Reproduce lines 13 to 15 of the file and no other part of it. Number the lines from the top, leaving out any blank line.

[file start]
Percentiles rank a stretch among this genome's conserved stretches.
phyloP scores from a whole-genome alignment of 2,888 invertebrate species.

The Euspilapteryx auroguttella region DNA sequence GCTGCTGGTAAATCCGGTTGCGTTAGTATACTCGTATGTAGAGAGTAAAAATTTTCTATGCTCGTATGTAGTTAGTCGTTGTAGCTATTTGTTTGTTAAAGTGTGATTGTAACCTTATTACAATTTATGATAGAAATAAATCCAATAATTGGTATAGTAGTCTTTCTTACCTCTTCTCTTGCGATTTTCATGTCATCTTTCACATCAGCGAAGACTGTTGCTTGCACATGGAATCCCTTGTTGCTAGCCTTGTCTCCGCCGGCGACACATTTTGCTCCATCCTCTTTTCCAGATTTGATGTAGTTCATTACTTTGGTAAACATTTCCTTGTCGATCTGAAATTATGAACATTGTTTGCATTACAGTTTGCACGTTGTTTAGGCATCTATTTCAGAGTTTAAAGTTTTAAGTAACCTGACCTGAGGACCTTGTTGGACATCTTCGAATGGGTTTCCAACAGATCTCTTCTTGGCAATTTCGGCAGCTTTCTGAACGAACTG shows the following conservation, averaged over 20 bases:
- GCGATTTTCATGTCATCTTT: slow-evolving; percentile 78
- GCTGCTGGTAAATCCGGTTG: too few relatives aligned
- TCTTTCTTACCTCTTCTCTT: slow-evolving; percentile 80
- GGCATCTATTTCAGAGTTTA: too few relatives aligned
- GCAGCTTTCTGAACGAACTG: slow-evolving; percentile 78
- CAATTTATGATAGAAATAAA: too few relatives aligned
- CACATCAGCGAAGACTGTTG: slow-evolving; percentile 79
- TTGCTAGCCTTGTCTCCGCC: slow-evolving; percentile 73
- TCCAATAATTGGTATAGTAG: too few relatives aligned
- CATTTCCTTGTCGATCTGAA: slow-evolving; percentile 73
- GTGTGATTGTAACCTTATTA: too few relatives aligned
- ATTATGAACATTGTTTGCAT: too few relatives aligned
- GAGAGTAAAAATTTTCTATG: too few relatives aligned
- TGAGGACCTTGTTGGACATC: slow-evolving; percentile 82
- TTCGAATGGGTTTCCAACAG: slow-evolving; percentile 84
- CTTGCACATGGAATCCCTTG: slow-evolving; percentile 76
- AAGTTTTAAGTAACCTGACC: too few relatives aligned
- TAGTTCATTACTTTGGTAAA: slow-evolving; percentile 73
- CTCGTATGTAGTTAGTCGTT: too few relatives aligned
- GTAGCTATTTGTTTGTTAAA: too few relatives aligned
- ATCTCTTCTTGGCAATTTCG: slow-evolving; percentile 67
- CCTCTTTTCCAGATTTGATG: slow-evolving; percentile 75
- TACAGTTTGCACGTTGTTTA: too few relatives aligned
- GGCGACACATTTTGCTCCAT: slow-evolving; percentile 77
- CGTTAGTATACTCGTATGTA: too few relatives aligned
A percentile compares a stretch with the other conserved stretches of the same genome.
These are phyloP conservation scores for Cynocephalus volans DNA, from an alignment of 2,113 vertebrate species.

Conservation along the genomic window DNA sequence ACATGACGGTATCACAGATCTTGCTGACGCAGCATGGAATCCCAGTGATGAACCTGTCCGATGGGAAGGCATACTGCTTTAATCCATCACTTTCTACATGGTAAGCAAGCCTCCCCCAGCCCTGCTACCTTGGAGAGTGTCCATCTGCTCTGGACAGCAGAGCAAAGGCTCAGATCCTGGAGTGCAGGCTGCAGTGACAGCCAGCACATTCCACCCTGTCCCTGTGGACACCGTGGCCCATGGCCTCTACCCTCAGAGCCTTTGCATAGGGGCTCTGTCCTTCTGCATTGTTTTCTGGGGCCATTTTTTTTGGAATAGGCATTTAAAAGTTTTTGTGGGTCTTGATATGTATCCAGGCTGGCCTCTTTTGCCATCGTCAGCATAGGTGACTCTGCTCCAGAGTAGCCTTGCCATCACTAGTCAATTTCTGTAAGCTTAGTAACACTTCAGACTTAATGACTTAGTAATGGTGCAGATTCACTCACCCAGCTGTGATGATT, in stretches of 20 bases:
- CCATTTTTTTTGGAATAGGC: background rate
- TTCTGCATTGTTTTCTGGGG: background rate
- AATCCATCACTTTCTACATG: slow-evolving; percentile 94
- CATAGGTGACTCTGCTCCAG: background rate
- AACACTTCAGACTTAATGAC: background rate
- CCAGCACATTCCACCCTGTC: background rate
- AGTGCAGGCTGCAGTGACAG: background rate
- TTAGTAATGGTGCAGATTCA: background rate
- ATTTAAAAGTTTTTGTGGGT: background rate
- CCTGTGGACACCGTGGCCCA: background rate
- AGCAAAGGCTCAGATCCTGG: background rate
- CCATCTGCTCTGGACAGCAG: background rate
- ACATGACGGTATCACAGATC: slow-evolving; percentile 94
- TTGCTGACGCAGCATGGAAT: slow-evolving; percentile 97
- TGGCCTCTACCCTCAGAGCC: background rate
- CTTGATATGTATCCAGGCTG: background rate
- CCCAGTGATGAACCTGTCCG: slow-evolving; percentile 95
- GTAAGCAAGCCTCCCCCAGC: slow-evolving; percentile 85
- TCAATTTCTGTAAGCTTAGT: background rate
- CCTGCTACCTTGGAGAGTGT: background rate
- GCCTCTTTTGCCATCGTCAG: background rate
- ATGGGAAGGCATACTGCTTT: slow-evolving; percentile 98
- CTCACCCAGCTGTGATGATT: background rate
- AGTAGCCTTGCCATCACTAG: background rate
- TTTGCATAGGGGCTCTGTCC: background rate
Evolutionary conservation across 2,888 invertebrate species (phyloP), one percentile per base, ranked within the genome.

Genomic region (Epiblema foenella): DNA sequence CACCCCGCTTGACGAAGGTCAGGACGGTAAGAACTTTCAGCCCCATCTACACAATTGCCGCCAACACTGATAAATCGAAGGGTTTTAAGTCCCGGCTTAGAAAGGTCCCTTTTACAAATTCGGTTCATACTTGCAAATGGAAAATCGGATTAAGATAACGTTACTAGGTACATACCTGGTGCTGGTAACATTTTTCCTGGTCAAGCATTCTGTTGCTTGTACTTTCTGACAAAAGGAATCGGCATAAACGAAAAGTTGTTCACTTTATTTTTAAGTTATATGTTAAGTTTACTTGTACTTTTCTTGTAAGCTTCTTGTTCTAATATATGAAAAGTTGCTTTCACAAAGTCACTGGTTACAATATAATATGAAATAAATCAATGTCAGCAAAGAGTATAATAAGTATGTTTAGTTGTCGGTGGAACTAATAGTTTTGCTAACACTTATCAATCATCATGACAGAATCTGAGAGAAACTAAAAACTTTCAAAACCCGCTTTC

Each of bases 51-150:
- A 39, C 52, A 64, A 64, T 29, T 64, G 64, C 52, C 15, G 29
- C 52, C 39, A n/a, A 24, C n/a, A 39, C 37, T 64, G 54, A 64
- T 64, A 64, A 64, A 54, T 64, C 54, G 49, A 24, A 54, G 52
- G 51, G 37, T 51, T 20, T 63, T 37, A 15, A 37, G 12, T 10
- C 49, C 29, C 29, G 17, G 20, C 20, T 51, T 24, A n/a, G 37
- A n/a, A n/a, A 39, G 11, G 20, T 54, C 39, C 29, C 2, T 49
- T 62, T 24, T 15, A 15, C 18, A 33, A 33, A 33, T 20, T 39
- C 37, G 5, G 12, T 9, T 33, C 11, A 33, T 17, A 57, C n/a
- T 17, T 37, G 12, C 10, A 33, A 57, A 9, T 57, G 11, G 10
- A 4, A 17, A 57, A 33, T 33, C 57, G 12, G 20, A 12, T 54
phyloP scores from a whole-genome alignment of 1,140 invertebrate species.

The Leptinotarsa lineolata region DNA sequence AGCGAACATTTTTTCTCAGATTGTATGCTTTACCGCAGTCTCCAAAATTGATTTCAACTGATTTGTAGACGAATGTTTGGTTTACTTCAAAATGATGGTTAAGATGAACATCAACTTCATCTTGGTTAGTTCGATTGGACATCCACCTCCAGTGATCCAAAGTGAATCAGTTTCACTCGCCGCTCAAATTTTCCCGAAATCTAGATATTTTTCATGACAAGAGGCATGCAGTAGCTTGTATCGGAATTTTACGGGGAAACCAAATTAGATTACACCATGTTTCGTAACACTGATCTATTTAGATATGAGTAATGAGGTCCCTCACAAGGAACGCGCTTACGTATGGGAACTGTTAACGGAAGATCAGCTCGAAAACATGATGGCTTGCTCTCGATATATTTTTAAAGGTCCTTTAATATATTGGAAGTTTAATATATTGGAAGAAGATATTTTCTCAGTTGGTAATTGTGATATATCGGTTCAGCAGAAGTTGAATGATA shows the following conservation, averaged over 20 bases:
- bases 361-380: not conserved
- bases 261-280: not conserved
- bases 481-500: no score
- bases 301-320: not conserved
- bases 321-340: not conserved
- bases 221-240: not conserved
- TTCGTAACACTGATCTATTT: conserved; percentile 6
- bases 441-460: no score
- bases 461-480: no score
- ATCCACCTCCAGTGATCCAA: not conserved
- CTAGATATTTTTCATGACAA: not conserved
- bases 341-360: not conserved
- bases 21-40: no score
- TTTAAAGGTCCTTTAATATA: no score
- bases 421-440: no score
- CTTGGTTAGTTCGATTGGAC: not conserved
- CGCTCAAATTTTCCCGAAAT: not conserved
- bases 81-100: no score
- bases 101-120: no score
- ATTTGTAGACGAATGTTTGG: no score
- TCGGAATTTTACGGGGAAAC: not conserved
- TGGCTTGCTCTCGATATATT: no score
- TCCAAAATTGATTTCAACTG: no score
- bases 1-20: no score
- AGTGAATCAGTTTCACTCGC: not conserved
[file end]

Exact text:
- CATTTCCTTGTCGATCTGAA: slow-evolving; percentile 73
- GTGTGATTGTAACCTTATTA: too few relatives aligned
- ATTATGAACATTGTTTGCAT: too few relatives aligned